Wednesday, March 25, 2015

Thankfulness as a Sacrifice

I would like to share something God's been laying on my heart lately. 

In my quiet time a couple weeks ago, I was reading through Ephesians and read Eph. 5:4 which says that we are to not let any foolishness or filthiness or even crude joking come out of you mouth but instead, let there be thankfulness.

That thought really stuck with me, and I tried to replace unnecessary words with thankfulness.

Only a couple days ago in my quiet time, I read Psalm 50. 

It's God talking and saying that while, yes, offering animals sacrifices is okay, God desires thankfulness. 

He says to make thankfulness your sacrifice to Him... then when you call of Him in times of trouble, He will rescue you.

Psalm 50:23 says, "But giving thanks is a sacrifice that truly honors me. If you keep to my path, I will reveal to you the salvation of God."

Through the good times and the bad times, the way we can worship Him—the way we can glorify our totally worthy God—is by daily giving thanks to Him for all He has done.

Thursday, March 5, 2015

Let It Snow

Wash me, and I shall be whiter than snow. Psalm 51:7

It's snowing today. The beautiful storm reminds me of my redemptive story.

I was in a cave—a cave of sin—black as tar. The air in the cave was lonely and heavy, hard to bear. The cave was my sin, and I (on my own) could do nothing about it.

My actions followed the pattern of the cave. My actions left pain and heartache. My actions were like a murder crime scene, blood flung and splashed everywhere—on walls and stained to the floor. From all my actions, I thought I had escaped, but Someone never left my side.

I was turned in, going to the courthouse, positive I would be called out: "guilty as charged." The Judge examined my files, but He didn't need to. He's all-knowing, very wise, and most of all—holy. He doesn't desire someone with a cave like mine.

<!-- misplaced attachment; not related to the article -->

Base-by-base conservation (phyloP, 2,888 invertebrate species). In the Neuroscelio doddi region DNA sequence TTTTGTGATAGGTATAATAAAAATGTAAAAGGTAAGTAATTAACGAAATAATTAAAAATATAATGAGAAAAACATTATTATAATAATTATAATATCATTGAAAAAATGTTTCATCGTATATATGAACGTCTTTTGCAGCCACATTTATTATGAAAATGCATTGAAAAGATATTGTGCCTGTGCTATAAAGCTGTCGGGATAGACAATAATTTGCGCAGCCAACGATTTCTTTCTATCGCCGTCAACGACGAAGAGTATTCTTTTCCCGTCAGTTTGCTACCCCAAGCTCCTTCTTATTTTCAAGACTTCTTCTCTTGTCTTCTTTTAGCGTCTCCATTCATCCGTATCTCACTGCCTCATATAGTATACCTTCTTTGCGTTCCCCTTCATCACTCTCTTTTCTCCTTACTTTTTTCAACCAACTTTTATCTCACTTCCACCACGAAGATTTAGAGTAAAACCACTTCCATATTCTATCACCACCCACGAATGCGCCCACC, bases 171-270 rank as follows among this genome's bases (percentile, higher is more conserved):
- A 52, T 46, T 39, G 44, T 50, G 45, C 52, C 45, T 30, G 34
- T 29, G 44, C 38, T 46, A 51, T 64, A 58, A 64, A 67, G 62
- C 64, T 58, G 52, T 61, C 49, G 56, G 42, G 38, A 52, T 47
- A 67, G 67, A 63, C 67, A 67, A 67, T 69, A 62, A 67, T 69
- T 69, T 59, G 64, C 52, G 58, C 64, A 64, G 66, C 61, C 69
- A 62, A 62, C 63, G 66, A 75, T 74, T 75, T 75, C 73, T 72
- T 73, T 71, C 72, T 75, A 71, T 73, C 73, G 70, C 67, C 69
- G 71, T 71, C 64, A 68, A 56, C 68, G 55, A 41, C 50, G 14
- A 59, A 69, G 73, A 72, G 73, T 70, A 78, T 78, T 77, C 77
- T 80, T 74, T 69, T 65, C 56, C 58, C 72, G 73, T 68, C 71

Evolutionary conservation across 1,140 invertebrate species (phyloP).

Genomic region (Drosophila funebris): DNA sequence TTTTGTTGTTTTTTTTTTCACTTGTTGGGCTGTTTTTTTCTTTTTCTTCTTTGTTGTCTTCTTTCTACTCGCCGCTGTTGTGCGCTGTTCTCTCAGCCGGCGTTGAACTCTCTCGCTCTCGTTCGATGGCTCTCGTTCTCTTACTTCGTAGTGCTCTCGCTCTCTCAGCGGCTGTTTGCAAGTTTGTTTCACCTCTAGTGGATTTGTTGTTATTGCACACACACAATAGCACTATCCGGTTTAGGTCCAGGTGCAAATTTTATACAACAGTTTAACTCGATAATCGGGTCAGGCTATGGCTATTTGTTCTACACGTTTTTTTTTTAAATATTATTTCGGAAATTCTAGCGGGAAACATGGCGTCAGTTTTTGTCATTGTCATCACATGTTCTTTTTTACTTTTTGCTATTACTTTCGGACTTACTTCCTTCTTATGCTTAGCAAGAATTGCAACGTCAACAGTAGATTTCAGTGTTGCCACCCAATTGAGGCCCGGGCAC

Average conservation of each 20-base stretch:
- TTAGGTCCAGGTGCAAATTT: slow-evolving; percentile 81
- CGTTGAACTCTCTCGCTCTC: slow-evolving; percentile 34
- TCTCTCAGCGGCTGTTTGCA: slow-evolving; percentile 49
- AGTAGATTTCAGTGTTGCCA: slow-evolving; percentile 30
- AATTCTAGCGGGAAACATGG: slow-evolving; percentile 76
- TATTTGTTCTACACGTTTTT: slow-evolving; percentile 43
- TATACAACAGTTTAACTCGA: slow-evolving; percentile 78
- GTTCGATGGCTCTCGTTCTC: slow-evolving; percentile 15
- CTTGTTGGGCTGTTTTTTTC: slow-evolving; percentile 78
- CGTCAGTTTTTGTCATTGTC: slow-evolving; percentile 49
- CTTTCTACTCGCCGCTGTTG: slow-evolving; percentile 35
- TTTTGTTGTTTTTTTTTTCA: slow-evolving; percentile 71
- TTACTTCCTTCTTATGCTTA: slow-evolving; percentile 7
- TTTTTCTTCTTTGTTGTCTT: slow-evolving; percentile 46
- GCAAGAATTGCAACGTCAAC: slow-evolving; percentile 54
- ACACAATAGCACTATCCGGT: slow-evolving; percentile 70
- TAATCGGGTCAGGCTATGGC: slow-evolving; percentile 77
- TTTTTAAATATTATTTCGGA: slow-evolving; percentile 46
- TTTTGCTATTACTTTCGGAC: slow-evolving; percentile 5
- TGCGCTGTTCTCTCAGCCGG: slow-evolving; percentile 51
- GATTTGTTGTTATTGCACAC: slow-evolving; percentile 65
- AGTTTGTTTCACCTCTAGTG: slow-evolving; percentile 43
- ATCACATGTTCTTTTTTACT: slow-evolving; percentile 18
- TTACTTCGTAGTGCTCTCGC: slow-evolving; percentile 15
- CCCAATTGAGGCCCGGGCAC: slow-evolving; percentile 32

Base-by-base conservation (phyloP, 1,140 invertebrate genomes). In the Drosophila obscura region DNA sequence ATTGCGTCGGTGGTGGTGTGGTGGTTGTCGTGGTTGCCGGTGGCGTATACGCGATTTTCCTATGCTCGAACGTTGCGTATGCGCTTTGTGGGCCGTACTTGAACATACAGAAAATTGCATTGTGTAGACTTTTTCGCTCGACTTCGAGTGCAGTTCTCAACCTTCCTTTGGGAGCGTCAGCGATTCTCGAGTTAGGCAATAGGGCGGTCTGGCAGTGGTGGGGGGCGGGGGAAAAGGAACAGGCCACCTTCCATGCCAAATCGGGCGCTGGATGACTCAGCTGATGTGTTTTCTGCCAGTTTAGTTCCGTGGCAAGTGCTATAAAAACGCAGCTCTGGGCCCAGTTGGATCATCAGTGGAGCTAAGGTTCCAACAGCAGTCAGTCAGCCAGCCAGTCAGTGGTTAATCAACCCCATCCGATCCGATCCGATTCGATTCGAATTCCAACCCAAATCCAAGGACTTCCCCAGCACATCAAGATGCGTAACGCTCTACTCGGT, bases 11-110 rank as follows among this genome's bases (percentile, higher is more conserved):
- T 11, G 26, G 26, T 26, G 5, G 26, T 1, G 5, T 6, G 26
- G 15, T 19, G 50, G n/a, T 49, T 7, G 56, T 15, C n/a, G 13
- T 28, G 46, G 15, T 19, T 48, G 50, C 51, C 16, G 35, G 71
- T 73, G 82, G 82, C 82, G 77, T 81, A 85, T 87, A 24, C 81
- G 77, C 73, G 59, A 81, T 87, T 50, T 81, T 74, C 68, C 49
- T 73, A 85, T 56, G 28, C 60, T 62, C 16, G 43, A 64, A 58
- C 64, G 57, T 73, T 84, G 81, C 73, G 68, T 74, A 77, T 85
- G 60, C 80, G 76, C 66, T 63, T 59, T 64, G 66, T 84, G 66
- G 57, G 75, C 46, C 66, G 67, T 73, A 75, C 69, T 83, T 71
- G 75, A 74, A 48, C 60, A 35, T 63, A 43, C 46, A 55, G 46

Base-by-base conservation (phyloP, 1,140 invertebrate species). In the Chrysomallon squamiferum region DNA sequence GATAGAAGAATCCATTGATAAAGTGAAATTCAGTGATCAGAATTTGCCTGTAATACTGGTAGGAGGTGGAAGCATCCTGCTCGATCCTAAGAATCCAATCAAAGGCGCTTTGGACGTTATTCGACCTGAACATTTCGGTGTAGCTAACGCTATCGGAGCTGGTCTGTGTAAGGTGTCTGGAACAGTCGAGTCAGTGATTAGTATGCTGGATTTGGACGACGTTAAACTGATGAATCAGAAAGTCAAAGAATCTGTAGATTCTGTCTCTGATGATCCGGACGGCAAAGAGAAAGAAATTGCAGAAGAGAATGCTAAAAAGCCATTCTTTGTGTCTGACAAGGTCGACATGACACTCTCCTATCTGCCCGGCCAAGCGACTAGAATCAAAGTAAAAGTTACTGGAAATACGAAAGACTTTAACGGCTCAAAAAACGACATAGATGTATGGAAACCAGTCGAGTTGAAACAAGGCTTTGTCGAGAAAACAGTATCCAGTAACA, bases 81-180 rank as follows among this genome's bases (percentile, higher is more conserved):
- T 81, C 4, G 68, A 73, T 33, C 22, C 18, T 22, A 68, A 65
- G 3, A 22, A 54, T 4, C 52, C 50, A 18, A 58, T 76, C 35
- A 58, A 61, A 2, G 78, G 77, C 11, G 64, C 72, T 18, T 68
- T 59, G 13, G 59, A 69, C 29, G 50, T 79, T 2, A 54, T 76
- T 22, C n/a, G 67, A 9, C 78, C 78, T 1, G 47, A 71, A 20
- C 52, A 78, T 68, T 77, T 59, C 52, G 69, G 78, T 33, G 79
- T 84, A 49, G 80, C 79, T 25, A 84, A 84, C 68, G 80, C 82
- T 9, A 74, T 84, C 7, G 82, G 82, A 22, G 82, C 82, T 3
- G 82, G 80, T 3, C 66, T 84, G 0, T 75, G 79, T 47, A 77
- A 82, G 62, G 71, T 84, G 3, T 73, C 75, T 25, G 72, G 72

When He finished looking at my papers, He looked at me with eyes full of tears, eyes full of compassion.

"Ashlyn," He called gently, "I know the depth of your cave. I know the vastness of your horrific actions. But I must ask you a question."

"Yes, Judge?" I replied.

"Do you know the depth of my love? Do you know the vastness of my forgiveness?"

I stood in silence, confused, but a glimmer of hope sparked in me.

"While you were shedding blood in your horrible actions," the Judge explained, "I sent my Son out. I wanted Him to bring you in so I could heal your scars. But in your actions, you murdered Him."

I stood ashamed.

"But see, Ashlyn, that was part of My plan all along. Three days after you killed Him, He came back to life! He used His blood to wash away the blood stains you left behind. 

I glanced up from staring shamefully at my feet and looked out the window. It was snowing.

"The snow is covering up the murder crime scenes, and it's turning your black cave white. I have forgiven you. You are free."

I was dumbfounded. The Judge forgave me? He did all of this for me?

The Judge saw how confused I was, stepped away from His desk, and opened His arms wide.

I ran to Him. As He held me in His arms, I learned that this Man is not only Judge, but my loving Redeemer. 

The cave represents our heart. It is black with sin until Jesus' blood washes our hearts white as snow. God has forgiven us of all of our sinful actions, and He lovingly reaches out to us, desiring us to run to Him because He cares for us.

Come now let us reason together, says the LORD: though your sins are like scarlet, they shall be as white as snow; though they are red like crimson, they shall become like wool. Isaiah 1:18